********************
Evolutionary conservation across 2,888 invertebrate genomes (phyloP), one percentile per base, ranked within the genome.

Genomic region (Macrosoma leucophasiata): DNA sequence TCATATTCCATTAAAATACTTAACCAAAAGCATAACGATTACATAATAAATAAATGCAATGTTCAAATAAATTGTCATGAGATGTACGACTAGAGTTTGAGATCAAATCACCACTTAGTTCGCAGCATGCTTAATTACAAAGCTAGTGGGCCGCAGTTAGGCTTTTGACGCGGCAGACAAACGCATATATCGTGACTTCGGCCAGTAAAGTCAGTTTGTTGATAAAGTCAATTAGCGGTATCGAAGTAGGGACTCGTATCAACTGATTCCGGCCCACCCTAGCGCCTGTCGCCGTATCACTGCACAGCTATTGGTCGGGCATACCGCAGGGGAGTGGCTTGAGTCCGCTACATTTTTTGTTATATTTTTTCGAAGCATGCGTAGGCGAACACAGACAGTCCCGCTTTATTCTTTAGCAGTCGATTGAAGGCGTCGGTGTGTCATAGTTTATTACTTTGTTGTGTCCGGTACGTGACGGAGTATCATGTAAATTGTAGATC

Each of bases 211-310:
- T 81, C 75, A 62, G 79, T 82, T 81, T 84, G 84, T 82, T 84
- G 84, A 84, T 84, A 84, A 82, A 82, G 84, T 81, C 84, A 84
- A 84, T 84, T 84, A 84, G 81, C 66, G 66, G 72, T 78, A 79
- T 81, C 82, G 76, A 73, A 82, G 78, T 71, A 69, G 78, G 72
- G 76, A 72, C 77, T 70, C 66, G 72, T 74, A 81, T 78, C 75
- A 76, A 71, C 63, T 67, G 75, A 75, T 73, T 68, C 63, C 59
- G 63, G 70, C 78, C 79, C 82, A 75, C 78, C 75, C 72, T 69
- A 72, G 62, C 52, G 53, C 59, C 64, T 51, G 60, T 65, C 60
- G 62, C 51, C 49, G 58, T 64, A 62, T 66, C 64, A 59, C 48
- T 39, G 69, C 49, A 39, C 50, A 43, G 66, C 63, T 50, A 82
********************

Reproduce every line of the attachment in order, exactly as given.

Evolutionary conservation across 2,888 invertebrate genomes (phyloP), one percentile per base, ranked within the genome.

Genomic region (Macrosoma leucophasiata): DNA sequence TCATATTCCATTAAAATACTTAACCAAAAGCATAACGATTACATAATAAATAAATGCAATGTTCAAATAAATTGTCATGAGATGTACGACTAGAGTTTGAGATCAAATCACCACTTAGTTCGCAGCATGCTTAATTACAAAGCTAGTGGGCCGCAGTTAGGCTTTTGACGCGGCAGACAAACGCATATATCGTGACTTCGGCCAGTAAAGTCAGTTTGTTGATAAAGTCAATTAGCGGTATCGAAGTAGGGACTCGTATCAACTGATTCCGGCCCACCCTAGCGCCTGTCGCCGTATCACTGCACAGCTATTGGTCGGGCATACCGCAGGGGAGTGGCTTGAGTCCGCTACATTTTTTGTTATATTTTTTCGAAGCATGCGTAGGCGAACACAGACAGTCCCGCTTTATTCTTTAGCAGTCGATTGAAGGCGTCGGTGTGTCATAGTTTATTACTTTGTTGTGTCCGGTACGTGACGGAGTATCATGTAAATTGTAGATC

Each of bases 211-310:
- T 81, C 75, A 62, G 79, T 82, T 81, T 84, G 84, T 82, T 84
- G 84, A 84, T 84, A 84, A 82, A 82, G 84, T 81, C 84, A 84
- A 84, T 84, T 84, A 84, G 81, C 66, G 66, G 72, T 78, A 79
- T 81, C 82, G 76, A 73, A 82, G 78, T 71, A 69, G 78, G 72
- G 76, A 72, C 77, T 70, C 66, G 72, T 74, A 81, T 78, C 75
- A 76, A 71, C 63, T 67, G 75, A 75, T 73, T 68, C 63, C 59
- G 63, G 70, C 78, C 79, C 82, A 75, C 78, C 75, C 72, T 69
- A 72, G 62, C 52, G 53, C 59, C 64, T 51, G 60, T 65, C 60
- G 62, C 51, C 49, G 58, T 64, A 62, T 66, C 64, A 59, C 48
- T 39, G 69, C 49, A 39, C 50, A 43, G 66, C 63, T 50, A 82